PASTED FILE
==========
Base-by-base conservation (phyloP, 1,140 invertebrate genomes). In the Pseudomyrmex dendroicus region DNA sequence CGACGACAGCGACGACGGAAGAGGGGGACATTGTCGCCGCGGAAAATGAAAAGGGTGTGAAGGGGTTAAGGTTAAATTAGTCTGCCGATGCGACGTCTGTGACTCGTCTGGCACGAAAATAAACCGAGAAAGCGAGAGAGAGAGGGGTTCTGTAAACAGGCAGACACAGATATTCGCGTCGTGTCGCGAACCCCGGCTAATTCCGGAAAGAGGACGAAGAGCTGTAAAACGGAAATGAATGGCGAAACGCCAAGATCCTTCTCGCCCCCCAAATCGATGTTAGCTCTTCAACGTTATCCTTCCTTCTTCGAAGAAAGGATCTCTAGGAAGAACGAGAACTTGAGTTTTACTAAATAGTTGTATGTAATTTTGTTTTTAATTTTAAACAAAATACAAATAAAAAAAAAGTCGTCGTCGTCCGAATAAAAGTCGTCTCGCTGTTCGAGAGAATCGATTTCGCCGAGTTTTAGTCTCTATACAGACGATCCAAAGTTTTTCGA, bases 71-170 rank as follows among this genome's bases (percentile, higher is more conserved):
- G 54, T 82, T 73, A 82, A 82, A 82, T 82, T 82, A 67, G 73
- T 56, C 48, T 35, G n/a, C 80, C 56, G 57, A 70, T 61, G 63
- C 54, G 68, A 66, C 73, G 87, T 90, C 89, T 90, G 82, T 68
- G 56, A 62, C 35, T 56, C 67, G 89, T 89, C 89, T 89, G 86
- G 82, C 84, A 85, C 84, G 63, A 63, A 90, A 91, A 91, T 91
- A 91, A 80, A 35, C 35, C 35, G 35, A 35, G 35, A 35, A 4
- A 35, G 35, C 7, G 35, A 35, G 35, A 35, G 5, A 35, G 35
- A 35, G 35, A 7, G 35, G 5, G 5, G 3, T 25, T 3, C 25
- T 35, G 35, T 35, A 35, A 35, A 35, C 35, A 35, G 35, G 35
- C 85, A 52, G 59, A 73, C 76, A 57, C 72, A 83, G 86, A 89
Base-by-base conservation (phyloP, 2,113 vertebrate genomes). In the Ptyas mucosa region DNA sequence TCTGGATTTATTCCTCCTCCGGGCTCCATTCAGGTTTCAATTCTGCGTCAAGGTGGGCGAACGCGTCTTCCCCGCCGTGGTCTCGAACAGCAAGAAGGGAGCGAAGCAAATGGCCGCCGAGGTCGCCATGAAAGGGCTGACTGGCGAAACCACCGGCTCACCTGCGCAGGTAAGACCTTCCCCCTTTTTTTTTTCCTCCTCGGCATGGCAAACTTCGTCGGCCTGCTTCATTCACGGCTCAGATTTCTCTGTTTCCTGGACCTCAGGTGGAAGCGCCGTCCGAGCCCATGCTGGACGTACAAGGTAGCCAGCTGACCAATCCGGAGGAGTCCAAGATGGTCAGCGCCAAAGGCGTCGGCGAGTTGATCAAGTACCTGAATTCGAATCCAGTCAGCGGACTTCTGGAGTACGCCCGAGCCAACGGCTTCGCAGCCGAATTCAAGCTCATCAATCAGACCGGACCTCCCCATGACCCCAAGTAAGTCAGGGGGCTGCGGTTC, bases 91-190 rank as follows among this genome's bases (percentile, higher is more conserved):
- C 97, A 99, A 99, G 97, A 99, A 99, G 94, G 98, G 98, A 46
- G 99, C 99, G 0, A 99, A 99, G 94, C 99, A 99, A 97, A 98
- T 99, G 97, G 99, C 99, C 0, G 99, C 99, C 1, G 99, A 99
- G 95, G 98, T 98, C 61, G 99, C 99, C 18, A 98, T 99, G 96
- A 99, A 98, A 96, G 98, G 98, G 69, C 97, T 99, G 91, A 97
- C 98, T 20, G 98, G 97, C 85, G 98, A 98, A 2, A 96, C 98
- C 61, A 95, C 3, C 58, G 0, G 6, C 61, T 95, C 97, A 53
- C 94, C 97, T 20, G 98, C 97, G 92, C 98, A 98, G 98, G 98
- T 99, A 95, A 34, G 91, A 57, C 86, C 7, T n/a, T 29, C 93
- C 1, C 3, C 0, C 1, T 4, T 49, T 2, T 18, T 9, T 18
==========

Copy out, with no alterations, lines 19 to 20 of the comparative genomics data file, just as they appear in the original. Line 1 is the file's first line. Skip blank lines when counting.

- C 61, A 95, C 3, C 58, G 0, G 6, C 61, T 95, C 97, A 53
- C 94, C 97, T 20, G 98, C 97, G 92, C 98, A 98, G 98, G 98